Friday, October 8, 2010
Albert Joseph Moore - Study for 'Pastoral scene of shepherds and maidens at a well' c.1886
watercolour on board with bodycolour heightened with white
26.4 x 17.6cm (10 3/8 x 6 15/16in).
The present lot is a coloured study for the central composition of Pastoral scene of shepherds and maidens at a well, charcoal on brown paper, circa 1866. Derived from Greek vase decoration, architectural symmetry is at the heart of both works, reflected in the figures and the frieze like quality of the sheep.
Painted at a time in Moore's career when he artist is mostly engaged in large-scale architectural frescoes and compositions, the present work also bears similarities to Compositional study of women drawing water at a well also circa 1866, which is currently held at the Victoria & Albert Museum, London.1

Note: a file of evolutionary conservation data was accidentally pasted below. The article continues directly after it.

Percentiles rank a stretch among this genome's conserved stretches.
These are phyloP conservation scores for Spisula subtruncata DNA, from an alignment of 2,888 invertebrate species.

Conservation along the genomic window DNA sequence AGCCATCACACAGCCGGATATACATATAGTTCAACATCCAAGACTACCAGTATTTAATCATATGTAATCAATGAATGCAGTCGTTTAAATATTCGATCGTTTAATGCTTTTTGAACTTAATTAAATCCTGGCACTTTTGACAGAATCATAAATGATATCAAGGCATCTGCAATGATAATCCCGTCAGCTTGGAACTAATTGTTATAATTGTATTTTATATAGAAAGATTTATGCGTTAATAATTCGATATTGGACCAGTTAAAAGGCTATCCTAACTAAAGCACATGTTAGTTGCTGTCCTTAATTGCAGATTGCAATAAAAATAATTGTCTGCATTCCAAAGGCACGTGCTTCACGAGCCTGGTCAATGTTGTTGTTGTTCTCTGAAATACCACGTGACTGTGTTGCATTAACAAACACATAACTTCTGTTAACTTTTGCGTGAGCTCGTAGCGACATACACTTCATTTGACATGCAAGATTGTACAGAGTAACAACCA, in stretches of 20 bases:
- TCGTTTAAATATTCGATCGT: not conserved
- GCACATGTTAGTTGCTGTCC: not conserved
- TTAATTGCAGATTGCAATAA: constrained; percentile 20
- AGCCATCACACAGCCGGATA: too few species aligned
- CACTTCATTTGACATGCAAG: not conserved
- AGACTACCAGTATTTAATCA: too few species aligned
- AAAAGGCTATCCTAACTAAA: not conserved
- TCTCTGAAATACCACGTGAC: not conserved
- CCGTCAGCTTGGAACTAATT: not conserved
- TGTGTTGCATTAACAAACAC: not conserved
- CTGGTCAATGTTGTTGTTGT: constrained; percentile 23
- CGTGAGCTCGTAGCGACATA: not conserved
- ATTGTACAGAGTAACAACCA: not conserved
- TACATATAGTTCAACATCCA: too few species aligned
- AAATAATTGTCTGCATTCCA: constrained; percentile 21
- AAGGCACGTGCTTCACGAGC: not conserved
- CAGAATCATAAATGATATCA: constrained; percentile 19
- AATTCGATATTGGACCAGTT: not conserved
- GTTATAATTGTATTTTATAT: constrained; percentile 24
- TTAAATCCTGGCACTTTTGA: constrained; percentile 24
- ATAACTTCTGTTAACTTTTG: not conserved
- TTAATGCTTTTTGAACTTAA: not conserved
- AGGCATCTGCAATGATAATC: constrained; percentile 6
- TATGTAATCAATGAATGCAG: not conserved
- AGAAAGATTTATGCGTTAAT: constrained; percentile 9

In many ways Albert Joseph Moore remains as much an enigma now as he did in his own lifetime. A solitary, yet humorous and popular man, Moore never actively sought the artistic approbation so important to many of his contemporaries. Born into a highly gifted and artistic family, his first work showed the influence of Pre-Raphaelitism, but it was his fascination with the spirit of ancient classical sculpture, which was to define his short career. This is evident in the poses seen in the present lot, for which there are many existing studies drawn mostly in charcoal from nude and draped models.
1. Robyn Asleson, Albert Moore, Phaidon, 2000, p.65, pl.58 & 59
at 1:00 PM